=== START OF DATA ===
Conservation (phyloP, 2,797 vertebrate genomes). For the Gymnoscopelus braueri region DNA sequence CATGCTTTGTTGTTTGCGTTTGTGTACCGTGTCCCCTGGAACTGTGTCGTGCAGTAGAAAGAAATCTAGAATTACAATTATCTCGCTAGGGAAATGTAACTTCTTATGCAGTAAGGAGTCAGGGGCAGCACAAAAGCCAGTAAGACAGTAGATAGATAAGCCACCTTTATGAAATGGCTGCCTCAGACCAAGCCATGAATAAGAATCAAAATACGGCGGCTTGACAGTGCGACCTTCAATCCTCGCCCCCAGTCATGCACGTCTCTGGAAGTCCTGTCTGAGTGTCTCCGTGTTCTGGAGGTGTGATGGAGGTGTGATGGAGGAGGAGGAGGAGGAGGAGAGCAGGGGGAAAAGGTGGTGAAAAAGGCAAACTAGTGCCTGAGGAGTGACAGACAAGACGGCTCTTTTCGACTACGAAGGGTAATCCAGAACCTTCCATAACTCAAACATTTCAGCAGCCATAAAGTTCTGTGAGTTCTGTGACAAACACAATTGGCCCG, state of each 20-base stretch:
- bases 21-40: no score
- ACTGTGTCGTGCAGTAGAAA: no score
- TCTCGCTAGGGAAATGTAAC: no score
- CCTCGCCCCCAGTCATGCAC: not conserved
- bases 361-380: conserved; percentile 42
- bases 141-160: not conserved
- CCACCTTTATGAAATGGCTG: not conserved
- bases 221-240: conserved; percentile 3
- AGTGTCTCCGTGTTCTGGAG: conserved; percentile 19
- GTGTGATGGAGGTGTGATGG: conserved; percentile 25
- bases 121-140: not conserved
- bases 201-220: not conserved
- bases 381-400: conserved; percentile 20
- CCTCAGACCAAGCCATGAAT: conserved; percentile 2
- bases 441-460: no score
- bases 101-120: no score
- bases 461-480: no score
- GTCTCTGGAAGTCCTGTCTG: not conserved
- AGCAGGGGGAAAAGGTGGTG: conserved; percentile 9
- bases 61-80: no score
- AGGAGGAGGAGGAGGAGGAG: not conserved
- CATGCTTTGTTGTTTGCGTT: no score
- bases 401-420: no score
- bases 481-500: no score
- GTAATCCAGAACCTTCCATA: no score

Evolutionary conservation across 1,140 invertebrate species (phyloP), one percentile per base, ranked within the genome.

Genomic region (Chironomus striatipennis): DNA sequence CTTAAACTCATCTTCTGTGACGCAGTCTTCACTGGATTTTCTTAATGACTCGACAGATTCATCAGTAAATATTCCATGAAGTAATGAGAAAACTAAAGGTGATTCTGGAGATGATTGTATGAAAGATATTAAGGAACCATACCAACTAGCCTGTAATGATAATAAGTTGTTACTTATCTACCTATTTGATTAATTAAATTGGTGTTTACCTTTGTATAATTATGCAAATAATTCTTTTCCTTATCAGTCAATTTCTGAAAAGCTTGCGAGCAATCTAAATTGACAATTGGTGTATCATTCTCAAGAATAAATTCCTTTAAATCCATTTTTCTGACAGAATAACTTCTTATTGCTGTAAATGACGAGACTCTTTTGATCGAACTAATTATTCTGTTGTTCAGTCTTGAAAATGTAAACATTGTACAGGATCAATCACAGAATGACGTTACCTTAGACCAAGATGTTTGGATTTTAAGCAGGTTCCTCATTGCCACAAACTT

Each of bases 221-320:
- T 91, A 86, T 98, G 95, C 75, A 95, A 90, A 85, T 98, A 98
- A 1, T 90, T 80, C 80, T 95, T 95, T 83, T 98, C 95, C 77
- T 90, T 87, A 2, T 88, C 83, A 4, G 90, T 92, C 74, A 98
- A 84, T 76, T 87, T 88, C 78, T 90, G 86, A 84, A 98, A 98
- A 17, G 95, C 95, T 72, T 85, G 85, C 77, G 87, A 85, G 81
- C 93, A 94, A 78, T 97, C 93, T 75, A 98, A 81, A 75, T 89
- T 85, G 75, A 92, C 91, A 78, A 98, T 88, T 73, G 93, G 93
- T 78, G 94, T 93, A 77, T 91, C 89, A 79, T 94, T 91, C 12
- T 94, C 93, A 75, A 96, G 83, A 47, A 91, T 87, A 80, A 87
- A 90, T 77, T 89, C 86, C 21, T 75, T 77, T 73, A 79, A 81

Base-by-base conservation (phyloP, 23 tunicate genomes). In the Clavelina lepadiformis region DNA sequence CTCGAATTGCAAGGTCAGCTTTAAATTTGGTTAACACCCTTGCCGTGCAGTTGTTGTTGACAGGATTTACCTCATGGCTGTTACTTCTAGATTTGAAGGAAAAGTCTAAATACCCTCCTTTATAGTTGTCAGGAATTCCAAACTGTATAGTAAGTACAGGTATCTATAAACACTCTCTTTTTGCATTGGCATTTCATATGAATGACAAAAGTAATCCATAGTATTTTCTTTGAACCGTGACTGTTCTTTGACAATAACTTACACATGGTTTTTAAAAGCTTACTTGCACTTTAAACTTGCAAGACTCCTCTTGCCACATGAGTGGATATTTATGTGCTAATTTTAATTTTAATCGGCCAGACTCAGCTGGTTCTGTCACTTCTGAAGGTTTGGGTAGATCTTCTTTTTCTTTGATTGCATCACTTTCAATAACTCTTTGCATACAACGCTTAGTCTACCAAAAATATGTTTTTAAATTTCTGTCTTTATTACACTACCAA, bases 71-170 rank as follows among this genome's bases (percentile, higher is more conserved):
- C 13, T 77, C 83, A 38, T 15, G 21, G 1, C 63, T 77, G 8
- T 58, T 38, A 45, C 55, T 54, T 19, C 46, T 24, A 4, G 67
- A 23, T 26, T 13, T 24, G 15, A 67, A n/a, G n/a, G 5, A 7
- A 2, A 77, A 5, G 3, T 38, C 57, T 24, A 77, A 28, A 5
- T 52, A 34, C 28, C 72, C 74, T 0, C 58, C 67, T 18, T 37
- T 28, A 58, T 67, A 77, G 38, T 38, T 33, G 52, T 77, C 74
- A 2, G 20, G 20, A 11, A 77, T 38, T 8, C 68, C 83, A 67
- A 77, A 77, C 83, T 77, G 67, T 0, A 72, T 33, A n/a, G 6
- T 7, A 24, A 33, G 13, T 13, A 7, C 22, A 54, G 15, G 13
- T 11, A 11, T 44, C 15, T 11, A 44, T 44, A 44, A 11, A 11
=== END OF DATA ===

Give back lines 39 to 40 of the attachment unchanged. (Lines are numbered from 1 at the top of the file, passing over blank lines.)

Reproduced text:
- A 90, T 77, T 89, C 86, C 21, T 75, T 77, T 73, A 79, A 81

Base-by-base conservation (phyloP, 23 tunicate genomes). In the Clavelina lepadiformis region DNA sequence CTCGAATTGCAAGGTCAGCTTTAAATTTGGTTAACACCCTTGCCGTGCAGTTGTTGTTGACAGGATTTACCTCATGGCTGTTACTTCTAGATTTGAAGGAAAAGTCTAAATACCCTCCTTTATAGTTGTCAGGAATTCCAAACTGTATAGTAAGTACAGGTATCTATAAACACTCTCTTTTTGCATTGGCATTTCATATGAATGACAAAAGTAATCCATAGTATTTTCTTTGAACCGTGACTGTTCTTTGACAATAACTTACACATGGTTTTTAAAAGCTTACTTGCACTTTAAACTTGCAAGACTCCTCTTGCCACATGAGTGGATATTTATGTGCTAATTTTAATTTTAATCGGCCAGACTCAGCTGGTTCTGTCACTTCTGAAGGTTTGGGTAGATCTTCTTTTTCTTTGATTGCATCACTTTCAATAACTCTTTGCATACAACGCTTAGTCTACCAAAAATATGTTTTTAAATTTCTGTCTTTATTACACTACCAA, bases 71-170 rank as follows among this genome's bases (percentile, higher is more conserved):